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Variable star Mira (omicron Ceti - ο Ceti) is now close to peak magnitude and for the next couple of months will be visible to the naked eye. This popular variable star, also known as "the Wonderful", is located in the constellation of Cetus. It can be seen as soon as it's dark enough, towards the south from northern locations or towards the north from southern locations, and remains visible until around midnight.

Mira's peak magnitude is expected to be about +3.4. The star climbs very quickly from minimum to maximum brightness over a period of about a month and then takes a quieter route on the downward slope, requiring 6 months to reach minimum. The minimum magnitude is usually of the order of +9, when at least a pair of binoculars and dark skies will be required to spot it.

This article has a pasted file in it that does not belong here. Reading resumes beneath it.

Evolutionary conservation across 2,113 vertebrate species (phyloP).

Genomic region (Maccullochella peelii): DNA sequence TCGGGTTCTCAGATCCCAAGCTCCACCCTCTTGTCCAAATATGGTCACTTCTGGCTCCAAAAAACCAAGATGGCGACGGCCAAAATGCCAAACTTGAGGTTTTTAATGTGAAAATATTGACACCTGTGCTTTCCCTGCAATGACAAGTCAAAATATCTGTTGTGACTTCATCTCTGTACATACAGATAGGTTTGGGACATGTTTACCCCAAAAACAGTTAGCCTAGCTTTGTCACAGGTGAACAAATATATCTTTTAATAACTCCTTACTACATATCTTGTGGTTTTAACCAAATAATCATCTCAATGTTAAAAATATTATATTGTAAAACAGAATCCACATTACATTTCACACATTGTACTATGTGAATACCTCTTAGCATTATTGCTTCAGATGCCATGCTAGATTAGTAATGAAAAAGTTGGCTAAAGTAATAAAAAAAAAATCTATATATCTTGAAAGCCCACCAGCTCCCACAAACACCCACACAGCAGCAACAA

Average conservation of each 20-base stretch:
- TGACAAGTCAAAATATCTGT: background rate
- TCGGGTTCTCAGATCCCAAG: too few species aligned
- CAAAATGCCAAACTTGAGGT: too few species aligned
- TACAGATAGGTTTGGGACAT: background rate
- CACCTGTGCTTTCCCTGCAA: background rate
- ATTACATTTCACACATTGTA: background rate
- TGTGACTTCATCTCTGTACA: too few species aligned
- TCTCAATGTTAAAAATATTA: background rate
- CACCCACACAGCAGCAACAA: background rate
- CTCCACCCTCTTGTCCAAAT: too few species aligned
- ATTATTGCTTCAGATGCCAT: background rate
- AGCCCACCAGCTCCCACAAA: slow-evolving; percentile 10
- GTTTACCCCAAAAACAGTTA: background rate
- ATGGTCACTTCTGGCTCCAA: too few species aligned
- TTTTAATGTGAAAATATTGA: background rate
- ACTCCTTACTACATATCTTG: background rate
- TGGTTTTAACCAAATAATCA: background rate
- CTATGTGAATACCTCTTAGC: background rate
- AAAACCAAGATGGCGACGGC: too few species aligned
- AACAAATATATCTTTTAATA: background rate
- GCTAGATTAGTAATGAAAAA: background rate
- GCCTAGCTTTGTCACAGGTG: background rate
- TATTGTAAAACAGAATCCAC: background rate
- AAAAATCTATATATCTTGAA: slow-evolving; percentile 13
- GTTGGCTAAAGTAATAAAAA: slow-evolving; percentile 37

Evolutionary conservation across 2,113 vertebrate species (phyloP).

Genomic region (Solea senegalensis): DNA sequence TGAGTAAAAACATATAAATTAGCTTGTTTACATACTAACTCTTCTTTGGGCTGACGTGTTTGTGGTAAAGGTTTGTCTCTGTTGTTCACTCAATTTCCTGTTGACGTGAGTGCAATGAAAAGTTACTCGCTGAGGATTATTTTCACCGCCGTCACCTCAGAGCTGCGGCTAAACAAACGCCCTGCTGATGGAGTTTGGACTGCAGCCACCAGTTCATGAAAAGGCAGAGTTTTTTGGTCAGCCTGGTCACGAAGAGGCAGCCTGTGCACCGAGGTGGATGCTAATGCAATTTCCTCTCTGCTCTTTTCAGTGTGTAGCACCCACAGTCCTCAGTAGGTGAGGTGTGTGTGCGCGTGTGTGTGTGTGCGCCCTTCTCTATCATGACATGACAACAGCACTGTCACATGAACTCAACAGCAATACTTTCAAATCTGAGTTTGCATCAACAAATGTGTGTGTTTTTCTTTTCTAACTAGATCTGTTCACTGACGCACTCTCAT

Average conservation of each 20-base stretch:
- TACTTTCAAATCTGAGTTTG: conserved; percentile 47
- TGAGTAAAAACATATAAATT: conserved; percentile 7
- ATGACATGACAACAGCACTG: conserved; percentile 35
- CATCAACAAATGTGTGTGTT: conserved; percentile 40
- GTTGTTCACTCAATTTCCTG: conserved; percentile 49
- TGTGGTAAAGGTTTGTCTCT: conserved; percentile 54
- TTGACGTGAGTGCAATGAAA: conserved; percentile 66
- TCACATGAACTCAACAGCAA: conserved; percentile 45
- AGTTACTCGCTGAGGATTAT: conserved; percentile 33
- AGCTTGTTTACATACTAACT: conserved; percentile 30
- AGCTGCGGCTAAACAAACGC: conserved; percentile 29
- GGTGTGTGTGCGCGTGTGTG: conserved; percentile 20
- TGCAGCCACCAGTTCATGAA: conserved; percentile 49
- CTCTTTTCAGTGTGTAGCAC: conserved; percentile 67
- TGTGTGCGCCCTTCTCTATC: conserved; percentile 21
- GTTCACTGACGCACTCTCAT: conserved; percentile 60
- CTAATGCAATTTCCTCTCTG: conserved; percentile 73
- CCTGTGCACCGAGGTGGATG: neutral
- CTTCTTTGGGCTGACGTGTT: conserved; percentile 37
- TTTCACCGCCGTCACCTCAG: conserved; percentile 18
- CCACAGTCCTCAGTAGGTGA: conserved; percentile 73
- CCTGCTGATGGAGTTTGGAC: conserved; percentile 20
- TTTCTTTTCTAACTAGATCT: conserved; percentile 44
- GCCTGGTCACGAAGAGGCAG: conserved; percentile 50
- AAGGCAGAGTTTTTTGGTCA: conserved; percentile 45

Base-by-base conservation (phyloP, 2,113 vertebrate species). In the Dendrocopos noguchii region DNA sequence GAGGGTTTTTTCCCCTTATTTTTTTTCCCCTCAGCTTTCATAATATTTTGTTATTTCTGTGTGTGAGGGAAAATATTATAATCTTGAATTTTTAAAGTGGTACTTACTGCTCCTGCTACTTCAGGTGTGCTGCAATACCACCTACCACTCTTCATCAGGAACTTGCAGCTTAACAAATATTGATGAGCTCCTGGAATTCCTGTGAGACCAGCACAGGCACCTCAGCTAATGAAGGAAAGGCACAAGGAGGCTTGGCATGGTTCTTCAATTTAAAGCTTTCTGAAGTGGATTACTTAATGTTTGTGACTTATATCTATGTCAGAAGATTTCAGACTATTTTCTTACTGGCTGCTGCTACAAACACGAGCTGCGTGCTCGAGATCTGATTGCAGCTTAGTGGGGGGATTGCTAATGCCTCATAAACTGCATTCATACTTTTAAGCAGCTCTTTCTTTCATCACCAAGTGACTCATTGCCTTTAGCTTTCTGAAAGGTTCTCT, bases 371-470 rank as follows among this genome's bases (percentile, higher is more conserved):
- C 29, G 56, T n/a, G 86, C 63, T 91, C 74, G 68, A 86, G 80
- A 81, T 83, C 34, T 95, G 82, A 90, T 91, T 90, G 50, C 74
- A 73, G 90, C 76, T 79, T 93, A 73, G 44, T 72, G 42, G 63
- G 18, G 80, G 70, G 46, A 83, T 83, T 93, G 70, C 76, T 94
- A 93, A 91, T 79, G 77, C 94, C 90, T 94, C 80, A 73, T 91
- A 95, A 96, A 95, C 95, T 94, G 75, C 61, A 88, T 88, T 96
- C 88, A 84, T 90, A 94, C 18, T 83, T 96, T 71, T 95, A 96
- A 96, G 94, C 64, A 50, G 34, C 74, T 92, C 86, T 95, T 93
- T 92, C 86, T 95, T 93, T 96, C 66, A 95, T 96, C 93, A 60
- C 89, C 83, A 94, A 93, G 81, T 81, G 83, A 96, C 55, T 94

Mira (credit:- Hubble Space Telescope)

Mira is the prototype of the pulsating red giant stars that vary by at least one magnitude over a period ranging from 80 to more than 1,000 days. These stars have a mass of less than two solar masses, and are coming to the end of their lives. There are at 6,000 known Mira type stars and all will eventually form planetary nebulae with a white dwarf at the centre.

There are not many bright stars in Cetus, but locating Mira is not difficult. The star chart below shows the correct region of sky, together with apparent magnitudes of surrounding stars for comparative purposes. Magnitude measurements may be submitted to the British Astronomical Association's Variable Star Section or the American Association of Variable Stars.

Finder Chart for Mira (credit:- freestarcharts)

Finder Chart for Mira - pdf format (credit:- freestarcharts)

Mira Data Table

NamesMira, Omicron Ceti, Wonderful Star
RA (J2000)02h 19m 20.8s
DEC (J2000)-02d 58m 39.5s
Apparent Magnitude2.0->10.1(v)
Period (days)332
Distance (light-years)420
Spectral type M7 IIIe